Marvin Lender, through Lender Management, initially served as the Manager of the Investment LLCs through 2010 and was succeeded by Keith.  Ownership of the Investment LLCs was spread broadly among three branches of the Lender family.  Keith spent significant time researching and pursuing new investment opportunities, such as private equity and hedge fund proposals, and monitoring and managing existing positions.  In addition, he spent significant time meeting with the other owners of the Investment LLCs to report on the performance of their investments and to understand their cash flow needs and risk tolerances for investments.  Lender Management also managed revolving lines of credit for the Investment LLCs and had employees and external consultants.

Lender Management received a profits interest in each Investment LLC that generally provided for allocations based on (i) a percentage of net asset value, plus a percentage of any increase in net asset value, (ii) a percentage of gross receipts, plus a percentage of any increase in net asset value, and (iii) a percentage of net asset value, plus a percentage of net trading profits (in each case, only to the extent the Investment LLC generated profits).  To the extent that the Investment LLCs employed outside investment advisors, the investment management fees were not charged to the Investment LLCs, but billed separately to Lender Management.

The IRS argued that an individual’s management of his or her own investments is never considered a trade or business, because that individual will not earn anything other than his or her own investment return.  As a consequence, the IRS argued that the family office expenses were non-deductible under Section 162.

Lender Management, however, argued that it was engaged in an active trade or business, asserting that it aggregated the management of multiple individuals’ investments through the family office and received, in return, compensation other than the normal investor’s return. 

The Tax Court stated that the following three requirements must be present for purposes of determining whether a trade or business exists: (i) the taxpayer must undertake the activity intending to make a profit; (ii) the taxpayer must be regularly engaged and actively involved in the activity; and (iii) the taxpayer’s business operations must have actually commenced.

The Tax Court considered whether the investment management services provided by Lender Management could be treated as a trade or business instead of investment activities and reasoned that services provided by Lender Management were “comparable to the services hedge fund managers provide,” going “far beyond those of an investor.”  The Tax Court further noted that Lender Management was entitled to a profits interest as compensation for its services to the Investment LLCs and could receive compensation separate from, and in addition to, the amounts received with respect to its capital interests in the Investment LLCs.  In this regard, the Investment LLCs were owned 91.74% and 99.6% by family members that had no interest in Lender Management.  As a result, the Tax Court found that Lender Management was providing investment management services to persons other than itself.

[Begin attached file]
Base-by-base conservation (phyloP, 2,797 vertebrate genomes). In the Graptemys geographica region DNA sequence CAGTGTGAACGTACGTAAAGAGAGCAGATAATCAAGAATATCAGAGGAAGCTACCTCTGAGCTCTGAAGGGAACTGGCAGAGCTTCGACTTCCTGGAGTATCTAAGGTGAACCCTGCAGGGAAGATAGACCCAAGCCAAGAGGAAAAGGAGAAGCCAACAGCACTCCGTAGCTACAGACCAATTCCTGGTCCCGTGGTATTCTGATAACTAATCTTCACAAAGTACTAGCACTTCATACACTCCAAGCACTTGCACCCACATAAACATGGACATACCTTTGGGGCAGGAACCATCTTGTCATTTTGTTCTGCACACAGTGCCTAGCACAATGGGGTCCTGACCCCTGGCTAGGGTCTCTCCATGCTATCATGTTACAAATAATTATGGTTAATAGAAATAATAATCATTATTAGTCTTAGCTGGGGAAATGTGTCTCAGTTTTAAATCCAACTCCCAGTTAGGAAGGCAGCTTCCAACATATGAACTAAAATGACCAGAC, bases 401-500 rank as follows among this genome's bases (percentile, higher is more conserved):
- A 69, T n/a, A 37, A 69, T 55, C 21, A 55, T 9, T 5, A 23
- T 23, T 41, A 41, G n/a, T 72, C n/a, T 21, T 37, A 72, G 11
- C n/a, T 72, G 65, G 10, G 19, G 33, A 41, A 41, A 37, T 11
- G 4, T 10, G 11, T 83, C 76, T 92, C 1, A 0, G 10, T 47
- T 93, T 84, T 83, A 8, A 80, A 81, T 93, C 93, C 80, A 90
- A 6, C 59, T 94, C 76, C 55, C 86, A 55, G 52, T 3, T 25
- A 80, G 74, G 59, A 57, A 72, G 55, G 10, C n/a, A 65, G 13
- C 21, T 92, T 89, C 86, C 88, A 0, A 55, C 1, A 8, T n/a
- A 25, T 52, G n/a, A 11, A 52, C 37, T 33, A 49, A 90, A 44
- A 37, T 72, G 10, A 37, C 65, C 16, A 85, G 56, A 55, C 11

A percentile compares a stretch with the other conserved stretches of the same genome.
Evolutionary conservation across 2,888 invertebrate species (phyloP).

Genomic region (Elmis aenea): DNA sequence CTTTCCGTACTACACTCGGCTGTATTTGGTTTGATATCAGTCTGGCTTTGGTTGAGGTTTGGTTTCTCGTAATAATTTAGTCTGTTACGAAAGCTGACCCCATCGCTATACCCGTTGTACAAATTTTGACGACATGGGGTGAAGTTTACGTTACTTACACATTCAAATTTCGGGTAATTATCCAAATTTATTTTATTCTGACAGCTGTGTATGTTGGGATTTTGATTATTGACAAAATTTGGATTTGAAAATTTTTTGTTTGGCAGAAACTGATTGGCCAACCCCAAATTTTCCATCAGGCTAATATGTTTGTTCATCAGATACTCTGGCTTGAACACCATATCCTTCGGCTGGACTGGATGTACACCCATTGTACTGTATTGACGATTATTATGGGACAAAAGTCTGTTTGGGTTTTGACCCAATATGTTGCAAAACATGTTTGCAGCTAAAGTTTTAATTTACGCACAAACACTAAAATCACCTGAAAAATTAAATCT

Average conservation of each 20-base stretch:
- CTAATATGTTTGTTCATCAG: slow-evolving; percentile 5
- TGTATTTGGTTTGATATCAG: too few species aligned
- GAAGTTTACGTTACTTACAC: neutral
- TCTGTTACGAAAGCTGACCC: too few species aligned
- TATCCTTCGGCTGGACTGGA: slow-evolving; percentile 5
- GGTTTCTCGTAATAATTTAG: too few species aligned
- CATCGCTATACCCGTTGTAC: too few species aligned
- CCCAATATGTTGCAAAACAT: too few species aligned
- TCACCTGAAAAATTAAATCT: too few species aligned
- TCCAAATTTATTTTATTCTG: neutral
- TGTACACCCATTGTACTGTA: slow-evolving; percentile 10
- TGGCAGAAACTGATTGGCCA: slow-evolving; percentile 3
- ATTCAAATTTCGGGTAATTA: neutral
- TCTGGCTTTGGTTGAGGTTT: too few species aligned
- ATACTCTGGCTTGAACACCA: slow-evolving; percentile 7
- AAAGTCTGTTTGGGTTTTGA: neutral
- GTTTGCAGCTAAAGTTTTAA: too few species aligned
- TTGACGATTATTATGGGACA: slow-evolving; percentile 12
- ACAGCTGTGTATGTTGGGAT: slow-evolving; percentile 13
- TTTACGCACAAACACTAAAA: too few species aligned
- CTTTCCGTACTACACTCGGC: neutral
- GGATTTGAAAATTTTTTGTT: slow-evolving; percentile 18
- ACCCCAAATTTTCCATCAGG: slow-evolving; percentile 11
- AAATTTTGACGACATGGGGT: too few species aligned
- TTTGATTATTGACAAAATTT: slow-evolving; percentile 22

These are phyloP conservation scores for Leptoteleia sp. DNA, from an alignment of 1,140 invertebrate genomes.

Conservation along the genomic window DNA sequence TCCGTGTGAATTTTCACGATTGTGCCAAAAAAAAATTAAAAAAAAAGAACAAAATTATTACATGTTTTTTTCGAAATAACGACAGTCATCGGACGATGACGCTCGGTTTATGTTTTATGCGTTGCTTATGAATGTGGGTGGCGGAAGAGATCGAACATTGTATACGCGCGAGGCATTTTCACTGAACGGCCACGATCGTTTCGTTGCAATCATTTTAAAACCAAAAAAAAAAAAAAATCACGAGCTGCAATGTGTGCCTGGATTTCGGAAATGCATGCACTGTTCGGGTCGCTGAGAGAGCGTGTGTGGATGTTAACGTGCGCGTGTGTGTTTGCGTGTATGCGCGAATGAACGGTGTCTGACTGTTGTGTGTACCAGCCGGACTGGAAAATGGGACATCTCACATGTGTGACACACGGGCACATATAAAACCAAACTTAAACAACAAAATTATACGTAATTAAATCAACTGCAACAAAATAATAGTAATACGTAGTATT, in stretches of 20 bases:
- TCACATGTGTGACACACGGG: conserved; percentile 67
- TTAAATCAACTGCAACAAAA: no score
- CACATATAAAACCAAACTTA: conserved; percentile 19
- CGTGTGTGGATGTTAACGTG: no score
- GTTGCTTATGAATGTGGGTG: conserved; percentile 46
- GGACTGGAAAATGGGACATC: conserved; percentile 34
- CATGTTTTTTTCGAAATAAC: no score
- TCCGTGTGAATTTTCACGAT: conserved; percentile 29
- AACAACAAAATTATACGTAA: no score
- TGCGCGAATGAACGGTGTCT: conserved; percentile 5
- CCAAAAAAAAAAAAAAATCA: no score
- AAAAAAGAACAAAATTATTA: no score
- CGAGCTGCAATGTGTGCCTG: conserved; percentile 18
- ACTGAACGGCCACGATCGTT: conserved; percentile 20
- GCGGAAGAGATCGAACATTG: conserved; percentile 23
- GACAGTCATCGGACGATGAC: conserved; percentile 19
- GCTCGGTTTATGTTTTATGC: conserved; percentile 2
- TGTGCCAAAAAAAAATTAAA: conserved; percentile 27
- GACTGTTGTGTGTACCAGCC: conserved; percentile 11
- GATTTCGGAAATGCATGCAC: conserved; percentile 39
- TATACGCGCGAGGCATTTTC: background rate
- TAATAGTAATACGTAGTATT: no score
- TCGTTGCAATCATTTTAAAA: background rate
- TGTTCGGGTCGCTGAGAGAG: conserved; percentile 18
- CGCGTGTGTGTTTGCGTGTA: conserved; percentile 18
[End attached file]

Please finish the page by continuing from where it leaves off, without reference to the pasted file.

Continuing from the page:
In addition, the Tax Court found it significant that the success-based fee paid to Lender Management did not equal the percentage ownership interests that the respective owners of Lender Management had in the underlying Investment LLCs.  This fact meant that the fee paid to Lender Management represented something other than a normal investor’s return on the Investment LLCs’ performance.

The Tax Court acknowledged that a familial relationship existed between the owners of Lender Management and the remaining owners of the Investment LLCs and, thus, that the transactions would be subject to heightened scrutiny.  The court found, however, that Lender Management satisfied the demands of such scrutiny.  In particular, Lender Management’s investment decisions and related activities were driven by the individual needs of the other owners of the Investment LLCs, which often conflicted with the needs of the owners of Lender Management.  For example, the investors in the Investment LLCs were able to withdraw their investments if they became dissatisfied with Lender Management’s investment services.

In addition, the Tax Court stressed that most of the family members did not have an ownership interest in Lender Management, and distinguished the Lender Management case from the Supreme Court case of Higgins v. Commissioner, 312 U.S. 212 (1941), in which Higgins “merely kept records and collected interest and dividends from his securities, through managerial attention for his investments.”

Not every family office will be able to (or will want to) structure its affairs to take advantage of the planning opportunities offered by Lender Management.  However, in those cases where a family office is serving multiple families or family entities, it may be possible to restructure the investment management function to satisfy the rather high hurdles established by the Tax Court and to deduct investment management expenses as an ordinary and necessary business expense.